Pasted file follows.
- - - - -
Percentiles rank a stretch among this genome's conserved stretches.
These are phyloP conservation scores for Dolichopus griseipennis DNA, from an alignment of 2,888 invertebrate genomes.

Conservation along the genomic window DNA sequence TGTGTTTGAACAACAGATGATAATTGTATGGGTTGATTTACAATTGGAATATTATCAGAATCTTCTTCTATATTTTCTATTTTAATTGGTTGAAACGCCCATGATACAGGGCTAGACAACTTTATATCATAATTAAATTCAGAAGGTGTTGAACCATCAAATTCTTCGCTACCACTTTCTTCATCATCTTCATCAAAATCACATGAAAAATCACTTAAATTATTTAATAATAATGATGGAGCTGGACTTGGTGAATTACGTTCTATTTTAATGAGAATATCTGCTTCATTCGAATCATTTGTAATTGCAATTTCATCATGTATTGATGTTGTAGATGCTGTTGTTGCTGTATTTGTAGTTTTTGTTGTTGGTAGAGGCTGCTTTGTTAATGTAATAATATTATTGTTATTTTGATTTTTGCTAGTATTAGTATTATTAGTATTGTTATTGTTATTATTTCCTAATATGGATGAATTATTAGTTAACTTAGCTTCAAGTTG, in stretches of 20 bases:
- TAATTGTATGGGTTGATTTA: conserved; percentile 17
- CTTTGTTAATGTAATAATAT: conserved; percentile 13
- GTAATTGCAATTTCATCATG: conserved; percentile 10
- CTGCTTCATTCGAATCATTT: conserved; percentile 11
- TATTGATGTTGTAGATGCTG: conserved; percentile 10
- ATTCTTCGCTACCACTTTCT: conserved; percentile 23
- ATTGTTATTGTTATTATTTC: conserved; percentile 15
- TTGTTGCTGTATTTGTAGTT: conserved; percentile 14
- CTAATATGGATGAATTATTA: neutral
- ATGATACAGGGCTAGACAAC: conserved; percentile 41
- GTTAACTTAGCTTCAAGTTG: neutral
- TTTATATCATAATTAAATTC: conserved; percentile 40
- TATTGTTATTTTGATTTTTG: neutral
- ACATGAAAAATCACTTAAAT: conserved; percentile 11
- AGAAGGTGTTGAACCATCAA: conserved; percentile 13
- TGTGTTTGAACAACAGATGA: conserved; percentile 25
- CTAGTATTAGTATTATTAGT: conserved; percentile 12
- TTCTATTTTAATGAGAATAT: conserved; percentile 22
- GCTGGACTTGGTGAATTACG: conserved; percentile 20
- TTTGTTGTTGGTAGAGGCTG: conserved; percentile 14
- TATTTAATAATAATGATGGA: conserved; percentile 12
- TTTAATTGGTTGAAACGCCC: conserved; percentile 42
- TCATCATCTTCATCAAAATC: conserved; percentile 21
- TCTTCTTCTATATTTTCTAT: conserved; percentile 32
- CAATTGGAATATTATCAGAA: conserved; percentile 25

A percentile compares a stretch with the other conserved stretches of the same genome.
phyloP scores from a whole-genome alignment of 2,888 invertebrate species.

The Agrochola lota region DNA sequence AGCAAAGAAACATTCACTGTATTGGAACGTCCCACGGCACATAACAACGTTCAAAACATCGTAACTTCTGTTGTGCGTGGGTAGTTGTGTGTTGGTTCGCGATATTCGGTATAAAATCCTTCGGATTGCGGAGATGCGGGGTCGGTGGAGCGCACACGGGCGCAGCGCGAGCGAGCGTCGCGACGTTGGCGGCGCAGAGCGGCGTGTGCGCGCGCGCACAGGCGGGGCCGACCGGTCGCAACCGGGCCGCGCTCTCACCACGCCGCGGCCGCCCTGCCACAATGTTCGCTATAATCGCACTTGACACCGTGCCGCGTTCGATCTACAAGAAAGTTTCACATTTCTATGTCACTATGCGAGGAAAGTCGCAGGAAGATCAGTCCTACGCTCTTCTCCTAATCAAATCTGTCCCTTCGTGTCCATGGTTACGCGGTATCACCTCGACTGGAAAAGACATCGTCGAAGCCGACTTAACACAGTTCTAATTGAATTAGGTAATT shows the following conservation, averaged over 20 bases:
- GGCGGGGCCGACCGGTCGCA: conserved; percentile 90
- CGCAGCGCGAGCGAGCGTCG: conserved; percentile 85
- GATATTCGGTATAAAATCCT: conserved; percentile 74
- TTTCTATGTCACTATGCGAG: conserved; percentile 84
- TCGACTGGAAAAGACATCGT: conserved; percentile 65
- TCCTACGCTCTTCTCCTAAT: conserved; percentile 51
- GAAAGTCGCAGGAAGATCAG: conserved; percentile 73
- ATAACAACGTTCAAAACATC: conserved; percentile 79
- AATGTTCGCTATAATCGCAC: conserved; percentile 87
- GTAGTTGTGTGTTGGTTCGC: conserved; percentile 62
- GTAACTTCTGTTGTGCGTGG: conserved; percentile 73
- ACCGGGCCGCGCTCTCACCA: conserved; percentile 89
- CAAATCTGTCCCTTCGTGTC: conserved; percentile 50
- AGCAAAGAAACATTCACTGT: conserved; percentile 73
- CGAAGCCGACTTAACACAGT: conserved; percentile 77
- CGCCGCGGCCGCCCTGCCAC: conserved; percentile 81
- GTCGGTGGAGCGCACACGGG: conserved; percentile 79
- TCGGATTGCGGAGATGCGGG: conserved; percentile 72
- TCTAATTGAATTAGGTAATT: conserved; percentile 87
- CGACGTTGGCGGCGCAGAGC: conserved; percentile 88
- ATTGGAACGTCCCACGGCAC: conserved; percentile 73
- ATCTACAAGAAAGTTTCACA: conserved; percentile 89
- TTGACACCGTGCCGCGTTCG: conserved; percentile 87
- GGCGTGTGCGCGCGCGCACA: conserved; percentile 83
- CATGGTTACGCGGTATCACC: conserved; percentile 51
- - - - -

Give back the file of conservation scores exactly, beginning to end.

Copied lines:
Percentiles rank a stretch among this genome's conserved stretches.
These are phyloP conservation scores for Dolichopus griseipennis DNA, from an alignment of 2,888 invertebrate genomes.

Conservation along the genomic window DNA sequence TGTGTTTGAACAACAGATGATAATTGTATGGGTTGATTTACAATTGGAATATTATCAGAATCTTCTTCTATATTTTCTATTTTAATTGGTTGAAACGCCCATGATACAGGGCTAGACAACTTTATATCATAATTAAATTCAGAAGGTGTTGAACCATCAAATTCTTCGCTACCACTTTCTTCATCATCTTCATCAAAATCACATGAAAAATCACTTAAATTATTTAATAATAATGATGGAGCTGGACTTGGTGAATTACGTTCTATTTTAATGAGAATATCTGCTTCATTCGAATCATTTGTAATTGCAATTTCATCATGTATTGATGTTGTAGATGCTGTTGTTGCTGTATTTGTAGTTTTTGTTGTTGGTAGAGGCTGCTTTGTTAATGTAATAATATTATTGTTATTTTGATTTTTGCTAGTATTAGTATTATTAGTATTGTTATTGTTATTATTTCCTAATATGGATGAATTATTAGTTAACTTAGCTTCAAGTTG, in stretches of 20 bases:
- TAATTGTATGGGTTGATTTA: conserved; percentile 17
- CTTTGTTAATGTAATAATAT: conserved; percentile 13
- GTAATTGCAATTTCATCATG: conserved; percentile 10
- CTGCTTCATTCGAATCATTT: conserved; percentile 11
- TATTGATGTTGTAGATGCTG: conserved; percentile 10
- ATTCTTCGCTACCACTTTCT: conserved; percentile 23
- ATTGTTATTGTTATTATTTC: conserved; percentile 15
- TTGTTGCTGTATTTGTAGTT: conserved; percentile 14
- CTAATATGGATGAATTATTA: neutral
- ATGATACAGGGCTAGACAAC: conserved; percentile 41
- GTTAACTTAGCTTCAAGTTG: neutral
- TTTATATCATAATTAAATTC: conserved; percentile 40
- TATTGTTATTTTGATTTTTG: neutral
- ACATGAAAAATCACTTAAAT: conserved; percentile 11
- AGAAGGTGTTGAACCATCAA: conserved; percentile 13
- TGTGTTTGAACAACAGATGA: conserved; percentile 25
- CTAGTATTAGTATTATTAGT: conserved; percentile 12
- TTCTATTTTAATGAGAATAT: conserved; percentile 22
- GCTGGACTTGGTGAATTACG: conserved; percentile 20
- TTTGTTGTTGGTAGAGGCTG: conserved; percentile 14
- TATTTAATAATAATGATGGA: conserved; percentile 12
- TTTAATTGGTTGAAACGCCC: conserved; percentile 42
- TCATCATCTTCATCAAAATC: conserved; percentile 21
- TCTTCTTCTATATTTTCTAT: conserved; percentile 32
- CAATTGGAATATTATCAGAA: conserved; percentile 25

A percentile compares a stretch with the other conserved stretches of the same genome.
phyloP scores from a whole-genome alignment of 2,888 invertebrate species.

The Agrochola lota region DNA sequence AGCAAAGAAACATTCACTGTATTGGAACGTCCCACGGCACATAACAACGTTCAAAACATCGTAACTTCTGTTGTGCGTGGGTAGTTGTGTGTTGGTTCGCGATATTCGGTATAAAATCCTTCGGATTGCGGAGATGCGGGGTCGGTGGAGCGCACACGGGCGCAGCGCGAGCGAGCGTCGCGACGTTGGCGGCGCAGAGCGGCGTGTGCGCGCGCGCACAGGCGGGGCCGACCGGTCGCAACCGGGCCGCGCTCTCACCACGCCGCGGCCGCCCTGCCACAATGTTCGCTATAATCGCACTTGACACCGTGCCGCGTTCGATCTACAAGAAAGTTTCACATTTCTATGTCACTATGCGAGGAAAGTCGCAGGAAGATCAGTCCTACGCTCTTCTCCTAATCAAATCTGTCCCTTCGTGTCCATGGTTACGCGGTATCACCTCGACTGGAAAAGACATCGTCGAAGCCGACTTAACACAGTTCTAATTGAATTAGGTAATT shows the following conservation, averaged over 20 bases:
- GGCGGGGCCGACCGGTCGCA: conserved; percentile 90
- CGCAGCGCGAGCGAGCGTCG: conserved; percentile 85
- GATATTCGGTATAAAATCCT: conserved; percentile 74
- TTTCTATGTCACTATGCGAG: conserved; percentile 84
- TCGACTGGAAAAGACATCGT: conserved; percentile 65
- TCCTACGCTCTTCTCCTAAT: conserved; percentile 51
- GAAAGTCGCAGGAAGATCAG: conserved; percentile 73
- ATAACAACGTTCAAAACATC: conserved; percentile 79
- AATGTTCGCTATAATCGCAC: conserved; percentile 87
- GTAGTTGTGTGTTGGTTCGC: conserved; percentile 62
- GTAACTTCTGTTGTGCGTGG: conserved; percentile 73
- ACCGGGCCGCGCTCTCACCA: conserved; percentile 89
- CAAATCTGTCCCTTCGTGTC: conserved; percentile 50
- AGCAAAGAAACATTCACTGT: conserved; percentile 73
- CGAAGCCGACTTAACACAGT: conserved; percentile 77
- CGCCGCGGCCGCCCTGCCAC: conserved; percentile 81
- GTCGGTGGAGCGCACACGGG: conserved; percentile 79
- TCGGATTGCGGAGATGCGGG: conserved; percentile 72
- TCTAATTGAATTAGGTAATT: conserved; percentile 87
- CGACGTTGGCGGCGCAGAGC: conserved; percentile 88
- ATTGGAACGTCCCACGGCAC: conserved; percentile 73
- ATCTACAAGAAAGTTTCACA: conserved; percentile 89
- TTGACACCGTGCCGCGTTCG: conserved; percentile 87
- GGCGTGTGCGCGCGCGCACA: conserved; percentile 83
- CATGGTTACGCGGTATCACC: conserved; percentile 51